Julia Evans, Chief Executive at BSRIA examines the current construction skills shortage and urges action to help promote the industry as an attractive career path.
As the influence of the recession begins to fade and the construction industry sees a return to growth, all the things that beset us, such as having too many staff, are now reversing and the hunt for talent is on.
Recent figures from the CITB report that 200,000 more workers will be needed in the construction industry by 2020. The Royal Academy of Engineering reported in 2012, during a period of recession, the need for the UK to increase the number of science, technology and maths (STEM) graduates by 100,000 each year just to maintain the status quo. So where are all these people going to come from?
Total construction employment is expected to hit 2.74 million by 2019 which is slightly less than the number employed pre-recession in 2008 when 2.86 million were employed. So what has happened to all the people that used to work in construction, and are they likely to return?
We have only to cast our minds back to the height of the recession and the precipitate loss of many workers, including apprentices who were part way through their courses, to understand that poor practice in difficult times has done the industry few favours.
Nevertheless, handling the recruitment of new staff is an issue that can no longer be ignored. So how can companies now seeking that elusive new colleague do their best to persuade the next generation that the construction industry is a good viable long term career move?
The National Union of Students has set up a commission to examine the Future of Work. The NUS went out to ask 4000 students and recent graduates about their view of the world of work. It revealed some salutary and concerning findings.
About a third were pessimistic about the job market which is an irony given the situation of impending skill shortages. Respondents saw employers to be at the heart of the issue (not government) and particularly highlighted issues of low pay and no pay (as in internships) being key. The other important factor was the ‘catch 22’ conundrum of employers wanting work experience; half of the respondents asked saw that absence of experience was a huge barrier to employment. And yet, as we know, whilst there are many excellent work experience schemes available, the majority of employers do not offer this kind of opportunity.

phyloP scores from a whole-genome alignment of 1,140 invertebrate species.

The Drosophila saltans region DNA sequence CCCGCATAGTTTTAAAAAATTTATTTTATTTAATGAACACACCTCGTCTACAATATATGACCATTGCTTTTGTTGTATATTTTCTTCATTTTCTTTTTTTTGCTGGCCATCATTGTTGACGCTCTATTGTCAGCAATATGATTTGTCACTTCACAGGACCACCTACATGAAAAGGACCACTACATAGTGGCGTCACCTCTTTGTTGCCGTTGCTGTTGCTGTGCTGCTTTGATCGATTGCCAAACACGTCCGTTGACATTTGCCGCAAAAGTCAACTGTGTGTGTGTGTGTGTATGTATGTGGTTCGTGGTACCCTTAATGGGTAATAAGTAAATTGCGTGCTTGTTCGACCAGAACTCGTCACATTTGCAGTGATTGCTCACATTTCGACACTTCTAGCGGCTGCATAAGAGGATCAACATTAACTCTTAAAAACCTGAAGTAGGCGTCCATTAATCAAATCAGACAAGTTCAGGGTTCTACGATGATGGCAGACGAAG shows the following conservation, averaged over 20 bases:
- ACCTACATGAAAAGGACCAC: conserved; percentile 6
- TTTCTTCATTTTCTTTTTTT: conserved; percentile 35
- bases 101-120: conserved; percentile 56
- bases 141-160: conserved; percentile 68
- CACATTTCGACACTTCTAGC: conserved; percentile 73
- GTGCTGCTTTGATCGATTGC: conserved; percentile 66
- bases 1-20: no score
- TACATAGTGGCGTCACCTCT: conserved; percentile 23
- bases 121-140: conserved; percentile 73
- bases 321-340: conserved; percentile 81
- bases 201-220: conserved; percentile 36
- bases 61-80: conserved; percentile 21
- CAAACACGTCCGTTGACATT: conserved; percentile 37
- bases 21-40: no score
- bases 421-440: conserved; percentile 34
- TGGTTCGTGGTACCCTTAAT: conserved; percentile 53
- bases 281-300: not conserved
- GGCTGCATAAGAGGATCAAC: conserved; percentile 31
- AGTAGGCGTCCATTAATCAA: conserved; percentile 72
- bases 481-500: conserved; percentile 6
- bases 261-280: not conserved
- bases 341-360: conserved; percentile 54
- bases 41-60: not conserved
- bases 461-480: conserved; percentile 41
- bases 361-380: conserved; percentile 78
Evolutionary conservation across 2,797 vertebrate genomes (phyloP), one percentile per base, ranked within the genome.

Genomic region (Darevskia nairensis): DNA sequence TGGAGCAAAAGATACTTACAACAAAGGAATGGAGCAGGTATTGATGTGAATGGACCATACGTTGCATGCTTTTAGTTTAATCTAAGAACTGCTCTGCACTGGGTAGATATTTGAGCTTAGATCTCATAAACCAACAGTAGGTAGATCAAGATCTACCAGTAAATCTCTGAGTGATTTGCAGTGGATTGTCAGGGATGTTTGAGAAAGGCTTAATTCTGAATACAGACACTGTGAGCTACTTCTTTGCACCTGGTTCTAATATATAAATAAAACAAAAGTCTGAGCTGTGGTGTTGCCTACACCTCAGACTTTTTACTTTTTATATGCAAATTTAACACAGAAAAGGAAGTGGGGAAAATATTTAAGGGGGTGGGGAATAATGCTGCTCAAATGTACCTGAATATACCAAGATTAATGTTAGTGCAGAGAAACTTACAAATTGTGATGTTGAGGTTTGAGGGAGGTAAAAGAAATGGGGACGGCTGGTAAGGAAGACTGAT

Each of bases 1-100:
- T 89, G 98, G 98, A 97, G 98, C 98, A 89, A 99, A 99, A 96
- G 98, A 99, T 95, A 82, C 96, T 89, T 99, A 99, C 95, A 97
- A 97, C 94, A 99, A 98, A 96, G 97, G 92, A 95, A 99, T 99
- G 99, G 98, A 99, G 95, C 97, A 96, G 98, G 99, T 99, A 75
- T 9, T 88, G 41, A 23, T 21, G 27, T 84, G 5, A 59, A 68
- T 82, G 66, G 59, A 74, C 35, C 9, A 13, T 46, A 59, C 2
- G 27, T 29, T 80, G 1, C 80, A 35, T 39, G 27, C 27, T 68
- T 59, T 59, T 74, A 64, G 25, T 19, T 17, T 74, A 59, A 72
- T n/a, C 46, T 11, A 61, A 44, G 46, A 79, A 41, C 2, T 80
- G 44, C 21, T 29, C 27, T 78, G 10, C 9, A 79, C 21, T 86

Although the young people surveyed by the NUS didn’t see government as being the driver for change, many employers do. May 2015 sees our opportunity to choose the next government. All the main political parties have education and training as a key plank in their manifestos. Central to education policy is the approach taken to apprentices — always a part of the foundation of construction employment.
Policies do not differ greatly between the parties in this regard. All see apprenticeships as being a key part of future economic success. However, apprenticeships are now becoming a key issue with debate around gross numbers, levels of investment and interestingly, even producing a whiff of elitism.
Whilst no one would argue against the drive to improve overall educational standards, the idea that apprenticeships are open to those who ‘get the grades’ (Labour), suggests that those for whom vocational training is a more appropriate avenue to pursue than A levels or a degree, may find themselves shut out of the course which will lead them to a sound career. Similarly, current government proposals (Tory and LibDem) about change to apprenticeship schemes contain plans to change the point at which employer funding becomes available. This is proposed to alter from the beginning to the end of a course. Whilst this change is not so much of a problem for larger employers, for many SME employers (which are where many apprentices receive their training) the impact that this change will have on cash flow may be unsupportable leading to reductions in apprenticeship numbers.
So where does all this leave us? Employers are clearly in the driving seat as far as young people go so let’s not wait for government to lead. If we want to attract the best talent we need to look to our methods of recruitment, our promotion of the changing nature of construction industry, packages of benefits and the scope of training to ensure we give ourselves the best chance of getting the right people into our businesses. We need to consider party policy and vote accordingly. But most of all we need to get on with addressing this issue now and grasp the situation. After all, compared with the experiences of the recession, this is a good problem to have.
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